The newly approved two new DAA drugs are Sofosbuvir and Simeprevir [11]. Former drug act by inhibiting HCV NS5B polymerase enzyme and later one is a protease inhibitor that blocks specific protein needed by the hepatitis C virus to replicate. Moreover, efficacy of Simeprevir is markedly reduced in patients infected with HCV genotype 1a with an NS3 Q80K polymorphism. Thus, prior to initiation of therapy, screening for this mutation is essential. However, the current treatment is very costly and is beyond the reach of common people in developing countries. Additionally these DAAs do not cure virus induced end stage liver infections. Currently, Sofosbuvir, Ledipasvir, Velpatasvir and Daclatasvir, the non-structural protein -5 (NS5) inhibitors are regarded as the most promising drugs for HCV treatment [11-15]. However, several patients have severe irreversible liver damage or possibly liver cancer, which are not cured by available antivirals.

Additionally the development of resistance in HCV in response to the currently used chemotherapy is also of a major concern. Hence, the development of a prophylactic vaccine against HCV is the need of the hour.

The hope to develop HCV vaccine comes from the fact that spontaneous complete resolution occurs in 15% of the patients infected with HCV [16]. It occurs due to the strong innate immune response along with adaptive immune response mounted against HCV in the form of antibody-mediated immune response (ABIR) and the cell-mediated immune response (CMIR) [17-19]. Developing a pan-genotypic vaccine against HCV is a major challenge due to the high genetic divergence of the virus, which has seven distinct genotypes and at least 30% genetic sequence variability. However, if a vaccine against a single genotype is also developed then it would be considered as a big success. HCV has evolved number of strategies to evade the antibody mediated neutralization such as E2 region of the envelope protein has two hypervariable regions, which are the major targets of neutralizing antibodies.

Therefore, research is required to find out the immunogenic conserved epitopes that is a challenging task. The same strategy has been applied in designing a vaccine against human immunodeficiency virus (HIV) [20]. Currently, many researchers are targeting the E2 region of HCV for designing monoclonal antibodies, with a hope of developing neutralizing antibodies against it [21-23]. The mechanisms of blocking the HCV entry into the hepatocytes by specific antibodies may provide a way for developing such vaccine candidates as many such receptors are known now [24]. Recently a genetically humanized mouse was developed, which facilitated the measurement of vaccine-induced humoral responses [25]. The key antibody epitopes of the E2 ectodomain of HCV along with their molecular structure has also been resolved [26]. Recently, Jong et al. [27] demonstrated that established HCV infection in human liver chimeric mice could be cured by neutralizing antibodies that have been expressed in recombinant adeno-associated virus.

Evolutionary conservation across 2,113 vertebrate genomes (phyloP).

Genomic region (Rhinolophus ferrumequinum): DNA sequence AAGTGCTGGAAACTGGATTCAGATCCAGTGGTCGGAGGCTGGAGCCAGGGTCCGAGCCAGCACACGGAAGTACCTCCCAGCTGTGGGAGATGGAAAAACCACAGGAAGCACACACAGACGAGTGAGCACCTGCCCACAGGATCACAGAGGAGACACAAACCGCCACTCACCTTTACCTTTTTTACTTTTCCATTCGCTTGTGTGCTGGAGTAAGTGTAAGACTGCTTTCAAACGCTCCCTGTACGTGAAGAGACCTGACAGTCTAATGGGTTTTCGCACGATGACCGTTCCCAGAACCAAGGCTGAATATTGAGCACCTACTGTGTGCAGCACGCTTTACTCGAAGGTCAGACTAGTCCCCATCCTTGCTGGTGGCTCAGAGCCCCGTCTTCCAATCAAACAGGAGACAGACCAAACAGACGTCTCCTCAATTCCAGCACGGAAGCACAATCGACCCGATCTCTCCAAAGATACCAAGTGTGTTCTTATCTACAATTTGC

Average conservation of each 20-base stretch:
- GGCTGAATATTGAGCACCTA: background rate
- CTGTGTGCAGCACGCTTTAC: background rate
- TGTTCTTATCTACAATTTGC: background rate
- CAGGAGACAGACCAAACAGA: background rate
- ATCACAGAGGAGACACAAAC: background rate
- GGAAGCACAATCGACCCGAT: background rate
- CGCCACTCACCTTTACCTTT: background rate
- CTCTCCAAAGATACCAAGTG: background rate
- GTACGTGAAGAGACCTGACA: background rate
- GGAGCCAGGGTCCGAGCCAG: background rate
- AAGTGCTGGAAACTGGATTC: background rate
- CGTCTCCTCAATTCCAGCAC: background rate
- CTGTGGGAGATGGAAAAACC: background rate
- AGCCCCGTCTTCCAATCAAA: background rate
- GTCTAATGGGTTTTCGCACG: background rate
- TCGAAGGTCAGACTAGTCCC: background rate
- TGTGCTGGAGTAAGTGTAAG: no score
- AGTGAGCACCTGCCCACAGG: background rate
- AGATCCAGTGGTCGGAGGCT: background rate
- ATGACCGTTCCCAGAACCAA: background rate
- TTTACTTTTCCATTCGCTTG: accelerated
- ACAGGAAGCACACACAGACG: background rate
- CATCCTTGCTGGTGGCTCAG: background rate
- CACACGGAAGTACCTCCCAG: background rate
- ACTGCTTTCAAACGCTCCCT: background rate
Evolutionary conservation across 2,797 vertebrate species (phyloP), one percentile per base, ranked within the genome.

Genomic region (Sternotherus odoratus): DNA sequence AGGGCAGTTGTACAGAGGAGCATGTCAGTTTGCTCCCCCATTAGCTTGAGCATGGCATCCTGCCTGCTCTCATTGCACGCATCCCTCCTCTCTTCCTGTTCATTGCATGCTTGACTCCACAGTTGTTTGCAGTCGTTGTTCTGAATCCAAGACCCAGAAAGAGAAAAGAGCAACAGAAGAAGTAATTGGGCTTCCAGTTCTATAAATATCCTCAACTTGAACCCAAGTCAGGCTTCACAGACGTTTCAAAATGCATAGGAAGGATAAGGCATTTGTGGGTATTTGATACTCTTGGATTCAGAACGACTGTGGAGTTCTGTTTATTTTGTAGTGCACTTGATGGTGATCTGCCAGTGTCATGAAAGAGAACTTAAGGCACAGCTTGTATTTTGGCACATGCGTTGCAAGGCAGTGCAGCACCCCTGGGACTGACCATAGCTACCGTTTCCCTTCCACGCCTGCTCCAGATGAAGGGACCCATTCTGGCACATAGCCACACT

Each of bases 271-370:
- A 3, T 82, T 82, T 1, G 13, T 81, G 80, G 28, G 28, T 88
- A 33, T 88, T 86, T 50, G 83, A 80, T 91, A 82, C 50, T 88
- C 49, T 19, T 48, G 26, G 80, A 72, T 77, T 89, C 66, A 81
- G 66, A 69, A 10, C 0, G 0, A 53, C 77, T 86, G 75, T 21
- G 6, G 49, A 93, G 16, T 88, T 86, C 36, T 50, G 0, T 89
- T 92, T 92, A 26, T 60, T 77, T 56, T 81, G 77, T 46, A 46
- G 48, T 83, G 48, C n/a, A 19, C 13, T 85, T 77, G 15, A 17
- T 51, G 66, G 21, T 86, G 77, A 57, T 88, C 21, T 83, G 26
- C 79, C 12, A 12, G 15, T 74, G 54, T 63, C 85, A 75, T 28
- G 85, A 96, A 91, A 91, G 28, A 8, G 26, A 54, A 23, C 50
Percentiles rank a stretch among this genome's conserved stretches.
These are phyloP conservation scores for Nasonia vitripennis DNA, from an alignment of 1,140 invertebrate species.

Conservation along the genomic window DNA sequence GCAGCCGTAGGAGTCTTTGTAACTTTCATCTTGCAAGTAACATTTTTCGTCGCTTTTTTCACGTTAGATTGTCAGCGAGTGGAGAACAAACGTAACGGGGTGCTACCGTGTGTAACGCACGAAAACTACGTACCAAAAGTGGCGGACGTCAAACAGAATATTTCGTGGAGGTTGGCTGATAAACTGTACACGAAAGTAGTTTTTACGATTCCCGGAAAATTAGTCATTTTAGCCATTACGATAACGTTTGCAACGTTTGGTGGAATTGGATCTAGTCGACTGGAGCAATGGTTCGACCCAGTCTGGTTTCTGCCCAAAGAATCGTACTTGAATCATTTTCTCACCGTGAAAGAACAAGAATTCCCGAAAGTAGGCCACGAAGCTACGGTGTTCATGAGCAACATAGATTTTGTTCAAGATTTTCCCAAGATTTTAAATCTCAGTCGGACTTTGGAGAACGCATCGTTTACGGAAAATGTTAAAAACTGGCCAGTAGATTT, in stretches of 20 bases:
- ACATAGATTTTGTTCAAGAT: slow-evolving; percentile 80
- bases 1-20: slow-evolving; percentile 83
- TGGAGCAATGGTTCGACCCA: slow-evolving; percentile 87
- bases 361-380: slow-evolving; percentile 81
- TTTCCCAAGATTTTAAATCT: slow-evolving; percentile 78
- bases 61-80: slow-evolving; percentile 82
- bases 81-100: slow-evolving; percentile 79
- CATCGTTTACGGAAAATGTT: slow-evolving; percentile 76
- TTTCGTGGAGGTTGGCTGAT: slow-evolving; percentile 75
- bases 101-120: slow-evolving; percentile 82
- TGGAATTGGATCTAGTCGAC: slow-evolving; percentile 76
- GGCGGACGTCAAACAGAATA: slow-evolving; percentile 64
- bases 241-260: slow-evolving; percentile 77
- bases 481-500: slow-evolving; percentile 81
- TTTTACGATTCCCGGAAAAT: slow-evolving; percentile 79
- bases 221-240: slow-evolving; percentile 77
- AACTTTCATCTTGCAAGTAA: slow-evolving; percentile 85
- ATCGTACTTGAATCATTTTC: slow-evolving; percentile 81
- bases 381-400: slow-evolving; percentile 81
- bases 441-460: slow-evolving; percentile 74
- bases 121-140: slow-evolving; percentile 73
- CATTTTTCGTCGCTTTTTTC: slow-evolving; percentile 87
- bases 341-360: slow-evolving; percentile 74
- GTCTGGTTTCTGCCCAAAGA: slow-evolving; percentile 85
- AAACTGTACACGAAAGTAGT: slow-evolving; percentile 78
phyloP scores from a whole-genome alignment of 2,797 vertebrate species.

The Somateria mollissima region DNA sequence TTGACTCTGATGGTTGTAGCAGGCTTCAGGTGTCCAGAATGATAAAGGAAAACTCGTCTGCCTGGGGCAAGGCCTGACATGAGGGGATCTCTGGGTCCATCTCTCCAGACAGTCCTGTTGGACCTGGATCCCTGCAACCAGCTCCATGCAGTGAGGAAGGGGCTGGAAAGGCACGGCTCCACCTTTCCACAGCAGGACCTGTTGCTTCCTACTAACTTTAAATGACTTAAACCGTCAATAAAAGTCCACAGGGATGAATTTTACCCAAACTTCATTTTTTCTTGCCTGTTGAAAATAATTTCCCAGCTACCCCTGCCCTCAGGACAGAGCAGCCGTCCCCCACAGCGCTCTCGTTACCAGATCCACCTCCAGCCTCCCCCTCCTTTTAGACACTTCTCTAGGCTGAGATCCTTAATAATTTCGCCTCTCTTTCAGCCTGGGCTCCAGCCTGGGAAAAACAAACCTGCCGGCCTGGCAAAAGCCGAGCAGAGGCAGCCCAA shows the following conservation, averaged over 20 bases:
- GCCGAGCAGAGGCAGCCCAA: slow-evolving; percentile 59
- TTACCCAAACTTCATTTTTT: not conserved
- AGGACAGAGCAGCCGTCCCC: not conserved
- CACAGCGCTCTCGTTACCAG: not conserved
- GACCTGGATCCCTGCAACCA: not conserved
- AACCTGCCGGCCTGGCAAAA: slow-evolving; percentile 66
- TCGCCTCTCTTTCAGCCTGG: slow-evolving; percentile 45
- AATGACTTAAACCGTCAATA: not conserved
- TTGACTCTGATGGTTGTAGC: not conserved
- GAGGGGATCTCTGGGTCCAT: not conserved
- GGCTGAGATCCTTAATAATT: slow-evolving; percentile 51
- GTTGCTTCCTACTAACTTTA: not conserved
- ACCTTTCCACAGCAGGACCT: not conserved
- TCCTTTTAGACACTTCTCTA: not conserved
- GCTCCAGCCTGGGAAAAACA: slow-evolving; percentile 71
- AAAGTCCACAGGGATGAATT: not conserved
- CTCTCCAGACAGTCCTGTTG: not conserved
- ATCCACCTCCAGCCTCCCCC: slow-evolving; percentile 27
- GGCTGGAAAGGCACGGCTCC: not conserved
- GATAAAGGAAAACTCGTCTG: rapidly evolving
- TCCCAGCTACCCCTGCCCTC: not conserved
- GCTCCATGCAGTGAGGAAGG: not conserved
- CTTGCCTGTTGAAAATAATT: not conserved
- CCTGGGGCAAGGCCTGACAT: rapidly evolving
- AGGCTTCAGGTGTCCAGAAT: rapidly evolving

It is a well-known fact that for effective vaccine development against HC V, generation of HCV specific T cell response is a major challenge. The protective role of CD8+ and CD4+ T cells in controlling HCV infection was supported by the studies of T cell depletion experiments in chimpanzee model, where a lack of either of these cells during exposure and early infection was associated with persistent viraemia [28]. The lack of proliferation of HCV-specific CD4+ T cells that proliferate after antigenic stimulation in-vitro is the hallmark of persistent HCV infection. Several researchers reported that the frequency of proliferation of HCV-specific CD8+ T cells are much higher compared to CD4+ T cell responses.

There are different methodologies by which vaccine can be developed. These vary from conventional approaches to the use of reverse vaccinology. However, conventional approaches have failed in developing successful candidates and only tested with varying results among animal models. The different approaches used for development of HCV vaccine include the use of recombinant E1 and E2 proteins, synthetic peptide, virus like particles (VLPs), recombinant non-pathogenic live vectors, DNA vaccines, dendritic cell-based vaccination and prime-boost strategies [16]. However, till date no effective vaccines have been discovered against HCV that is commercially available. There are two different concepts behind HCV vaccine development, first is the development of a prophylactic vaccine, which can be administered prophylactically to prevent the acquisition of HCV infection [29]. Another type of HCV vaccine is the therapeutic vaccine, which can be administered to decrease the severity of illness in an already infected person. Therapeutic vaccines can also be used along with anti-viral treatment regimens so as to increase the chances of achieving the SVR [30].

Modern technologies involving the concept of reverse vaccinology may provide success in short span of time as by using bioinformatics tools, large number of HCV peptides can be searched which appear to be present at surface of HCV and are found to be immunogenic by B cell and T cell epitope prediction [31-33]. Later on these can be tested in vivo for their immunogenicity and efficacy. Other technologies may involve use of nanotechnology to increase the immunogenic potential of the vaccine candidates as compared to conventionally used adjuvants [34,35].